South Africa's new finance minister wants radically transformed economy

Posted April 08, 2017

Zuma appointed him for the same portfolio after sacking two other finance ministers within a month.

They were encouraged by Mr Gordhan who called a news conference shortly before midday, urging ANC members to hark back to their routes as a party of activists and suggesting they "organise" against the presidency. Gordhan has been replaced by Malusi Gigaba, a former home affairs minister, a statement from the president's office said. Earlier a year ago, South Africa's highest court found that Zuma had violated his oath of office by refusing to abide by an order to pay back some of the millions of dollars in public money spent on upgrading his rural home. Jonas was also fired by Zuma.

His decision to replace the finance minister has drawn criticism from the ruling party, its allies, opposition parties and big business.

Zuma has repeatedly been accused of corruption, with intense scrutiny of his ties to a family of local tycoons.

Mr Zuma and Mr Gordhan's relationship has deteriorated rapidly over the past few months because the latter, as head of the treasury, had blocked numerous president's economic development plans, saying the country could not afford them. The Guptas and Zuma deny any wrongdoing.

"I don't come here gung-ho with an agenda to change the director-general (DG)", he said, referencing Lungisa Fuzile who was part of a tight team with Gordhan and Jonas. His main rival is Nkosazana Dlamini-Zuma, the former head of the African Union Commission and the president's ex-wife.

"I'm very uncomfortable because areas where ministers do not perform have not been touched".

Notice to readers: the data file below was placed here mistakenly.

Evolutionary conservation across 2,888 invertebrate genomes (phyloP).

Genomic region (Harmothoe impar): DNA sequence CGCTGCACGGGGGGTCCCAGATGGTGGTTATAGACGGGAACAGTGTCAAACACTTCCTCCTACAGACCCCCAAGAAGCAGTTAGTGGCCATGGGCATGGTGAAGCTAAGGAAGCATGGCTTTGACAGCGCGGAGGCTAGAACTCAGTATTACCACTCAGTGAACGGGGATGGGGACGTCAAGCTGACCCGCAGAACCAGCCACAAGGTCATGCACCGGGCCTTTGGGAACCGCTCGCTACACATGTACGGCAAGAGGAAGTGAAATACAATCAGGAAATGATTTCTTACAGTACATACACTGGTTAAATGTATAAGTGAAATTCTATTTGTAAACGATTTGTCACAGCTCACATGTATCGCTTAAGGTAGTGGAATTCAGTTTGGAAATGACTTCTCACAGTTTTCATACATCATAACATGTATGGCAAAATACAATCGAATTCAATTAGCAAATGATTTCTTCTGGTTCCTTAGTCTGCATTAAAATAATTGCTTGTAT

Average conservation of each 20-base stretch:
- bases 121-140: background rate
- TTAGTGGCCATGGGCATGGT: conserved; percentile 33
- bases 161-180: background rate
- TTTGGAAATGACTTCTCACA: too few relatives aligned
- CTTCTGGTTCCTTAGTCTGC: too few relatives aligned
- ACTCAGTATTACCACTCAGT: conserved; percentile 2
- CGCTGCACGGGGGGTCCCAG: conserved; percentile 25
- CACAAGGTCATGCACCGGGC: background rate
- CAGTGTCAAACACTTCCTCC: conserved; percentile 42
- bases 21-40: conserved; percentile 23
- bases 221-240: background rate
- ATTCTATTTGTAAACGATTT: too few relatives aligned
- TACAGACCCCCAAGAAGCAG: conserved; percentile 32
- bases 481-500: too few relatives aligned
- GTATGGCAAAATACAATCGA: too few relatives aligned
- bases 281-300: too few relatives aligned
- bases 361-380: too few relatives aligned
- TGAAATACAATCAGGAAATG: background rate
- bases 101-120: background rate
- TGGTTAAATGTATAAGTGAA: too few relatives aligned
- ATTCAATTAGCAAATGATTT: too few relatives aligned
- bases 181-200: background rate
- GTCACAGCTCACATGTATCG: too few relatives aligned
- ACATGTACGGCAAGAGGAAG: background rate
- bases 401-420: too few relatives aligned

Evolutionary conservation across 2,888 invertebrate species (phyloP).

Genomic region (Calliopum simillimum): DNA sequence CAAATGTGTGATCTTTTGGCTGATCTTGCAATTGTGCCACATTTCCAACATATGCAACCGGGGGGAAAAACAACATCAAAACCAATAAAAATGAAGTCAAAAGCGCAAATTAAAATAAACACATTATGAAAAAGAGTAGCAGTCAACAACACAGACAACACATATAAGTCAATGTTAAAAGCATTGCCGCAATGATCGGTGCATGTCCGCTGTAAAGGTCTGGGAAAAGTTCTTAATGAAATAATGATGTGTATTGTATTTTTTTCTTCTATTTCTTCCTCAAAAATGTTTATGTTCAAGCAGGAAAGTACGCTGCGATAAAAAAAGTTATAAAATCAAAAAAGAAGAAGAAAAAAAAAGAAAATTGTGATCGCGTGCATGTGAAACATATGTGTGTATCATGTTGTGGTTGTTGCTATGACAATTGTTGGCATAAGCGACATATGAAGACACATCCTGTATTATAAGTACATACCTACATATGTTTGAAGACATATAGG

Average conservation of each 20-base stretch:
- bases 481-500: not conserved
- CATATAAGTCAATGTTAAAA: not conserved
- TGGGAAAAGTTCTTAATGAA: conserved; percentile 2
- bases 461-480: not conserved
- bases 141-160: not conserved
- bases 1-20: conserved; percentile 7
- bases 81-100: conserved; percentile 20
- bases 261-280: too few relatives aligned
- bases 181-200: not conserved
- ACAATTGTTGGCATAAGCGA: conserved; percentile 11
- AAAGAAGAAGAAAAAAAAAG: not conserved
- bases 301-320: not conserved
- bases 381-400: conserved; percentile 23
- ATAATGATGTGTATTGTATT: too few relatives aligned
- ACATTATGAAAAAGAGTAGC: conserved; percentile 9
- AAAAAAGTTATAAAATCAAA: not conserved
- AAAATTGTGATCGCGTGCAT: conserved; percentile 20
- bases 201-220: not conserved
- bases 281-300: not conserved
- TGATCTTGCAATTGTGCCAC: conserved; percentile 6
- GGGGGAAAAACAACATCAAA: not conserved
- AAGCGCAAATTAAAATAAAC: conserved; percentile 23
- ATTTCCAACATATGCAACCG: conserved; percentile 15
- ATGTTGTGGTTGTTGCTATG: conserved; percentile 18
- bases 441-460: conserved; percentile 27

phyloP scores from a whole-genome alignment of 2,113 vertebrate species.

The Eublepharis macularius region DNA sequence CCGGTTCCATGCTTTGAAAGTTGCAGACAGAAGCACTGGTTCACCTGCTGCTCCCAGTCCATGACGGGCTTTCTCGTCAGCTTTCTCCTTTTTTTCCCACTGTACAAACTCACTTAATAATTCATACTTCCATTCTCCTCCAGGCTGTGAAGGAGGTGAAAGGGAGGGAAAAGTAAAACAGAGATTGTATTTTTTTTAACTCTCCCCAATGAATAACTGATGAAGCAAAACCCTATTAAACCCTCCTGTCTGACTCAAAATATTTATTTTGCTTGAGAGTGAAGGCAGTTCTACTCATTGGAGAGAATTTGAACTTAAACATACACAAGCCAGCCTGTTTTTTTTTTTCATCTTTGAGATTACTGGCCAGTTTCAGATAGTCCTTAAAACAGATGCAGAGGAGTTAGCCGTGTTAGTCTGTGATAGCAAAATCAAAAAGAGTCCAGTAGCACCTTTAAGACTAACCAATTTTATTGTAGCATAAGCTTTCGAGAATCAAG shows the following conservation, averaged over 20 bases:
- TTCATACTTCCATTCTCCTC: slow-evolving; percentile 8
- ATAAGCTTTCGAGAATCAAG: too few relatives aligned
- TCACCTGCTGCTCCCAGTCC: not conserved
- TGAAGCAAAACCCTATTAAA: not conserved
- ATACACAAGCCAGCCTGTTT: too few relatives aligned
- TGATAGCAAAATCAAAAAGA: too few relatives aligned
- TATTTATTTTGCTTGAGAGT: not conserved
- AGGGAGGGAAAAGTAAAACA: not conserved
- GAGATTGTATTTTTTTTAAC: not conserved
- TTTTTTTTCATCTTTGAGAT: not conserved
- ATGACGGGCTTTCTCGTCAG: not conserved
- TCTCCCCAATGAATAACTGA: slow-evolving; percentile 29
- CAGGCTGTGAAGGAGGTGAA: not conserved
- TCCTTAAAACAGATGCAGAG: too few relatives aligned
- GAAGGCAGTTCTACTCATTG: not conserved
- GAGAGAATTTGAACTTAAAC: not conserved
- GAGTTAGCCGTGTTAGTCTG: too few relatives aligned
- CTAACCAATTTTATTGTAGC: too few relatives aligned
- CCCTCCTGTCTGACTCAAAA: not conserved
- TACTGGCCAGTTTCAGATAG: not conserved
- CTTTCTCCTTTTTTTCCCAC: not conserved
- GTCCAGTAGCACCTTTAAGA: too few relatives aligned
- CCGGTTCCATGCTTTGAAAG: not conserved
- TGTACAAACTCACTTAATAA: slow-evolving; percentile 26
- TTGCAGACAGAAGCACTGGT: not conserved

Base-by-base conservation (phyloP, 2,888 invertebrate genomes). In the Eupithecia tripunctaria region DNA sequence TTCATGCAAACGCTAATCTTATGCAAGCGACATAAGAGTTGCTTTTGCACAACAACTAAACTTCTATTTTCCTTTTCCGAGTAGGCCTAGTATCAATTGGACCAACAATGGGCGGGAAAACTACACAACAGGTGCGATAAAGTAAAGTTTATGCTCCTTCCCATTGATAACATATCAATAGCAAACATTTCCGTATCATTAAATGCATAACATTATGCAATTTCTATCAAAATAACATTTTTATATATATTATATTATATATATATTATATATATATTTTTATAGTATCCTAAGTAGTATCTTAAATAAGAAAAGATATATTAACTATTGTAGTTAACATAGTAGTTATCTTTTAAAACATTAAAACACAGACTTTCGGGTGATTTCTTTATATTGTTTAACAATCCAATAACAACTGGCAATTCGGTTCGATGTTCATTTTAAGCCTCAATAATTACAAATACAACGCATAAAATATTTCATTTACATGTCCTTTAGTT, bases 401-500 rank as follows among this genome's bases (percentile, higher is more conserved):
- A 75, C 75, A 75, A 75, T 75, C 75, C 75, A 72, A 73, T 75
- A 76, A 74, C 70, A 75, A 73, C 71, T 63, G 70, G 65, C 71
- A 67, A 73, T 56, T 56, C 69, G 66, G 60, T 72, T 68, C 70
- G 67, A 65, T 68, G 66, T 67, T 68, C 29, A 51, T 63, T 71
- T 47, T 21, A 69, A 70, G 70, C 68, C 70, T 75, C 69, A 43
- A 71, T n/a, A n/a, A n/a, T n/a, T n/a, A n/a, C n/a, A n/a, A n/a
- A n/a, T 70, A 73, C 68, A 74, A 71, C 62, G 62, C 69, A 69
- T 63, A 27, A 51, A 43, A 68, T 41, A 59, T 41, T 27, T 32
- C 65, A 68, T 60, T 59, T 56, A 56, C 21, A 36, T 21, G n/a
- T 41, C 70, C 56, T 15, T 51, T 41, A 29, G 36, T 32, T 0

"There are quite a number of other colleagues and comrades who are unhappy about this situation, particularly the removal of the minister of finance who was serving the country with absolute distinction".

"We were given a list that was complete, and in my own view as a secretary I felt like this list has been developed somewhere else and was given to us to legitimize it", Mantashe told Talk Radio 702.

Zuma, 74, has been South African president since 2009. The recall caused South Africa's rand to lose almost 5 percent. Share prices of South African's top four banks plunged more than 5% in early trade.

ANC administrations since Nelson Mandela's in 1994 have promised to spread prosperity and the government has made strides, including the construction of 4.5 million housing units for the poor and the erection of a social welfare system that puts food on the tables of the most vulnerable.

Zuma retains widespread support from ANC members in some rural areas and has been able to rely on the party's majority in parliament to survive several votes of no confidence. "The briefing by the president left a distinct impression that the ANC is no longer the center and thus depriving the leadership collective of its responsibly to advise politically on executive matters". This creates further suspicion that the president is aligning the treasury with his own business agendas.

The media in South Africa reported that the move pushed the rand more than 3% weaker while yields on South Africa's dollar-denominated sovereign debt rose as fears surfaced again of a sovereign credit rating downgrade on South African bonds.

Gordhan's dismissal has deepened the split in the country's ruling African National Congress (ANC) party.

The rand took its biggest weekly dive since 2015, sliding by more than 2.6% before recovering.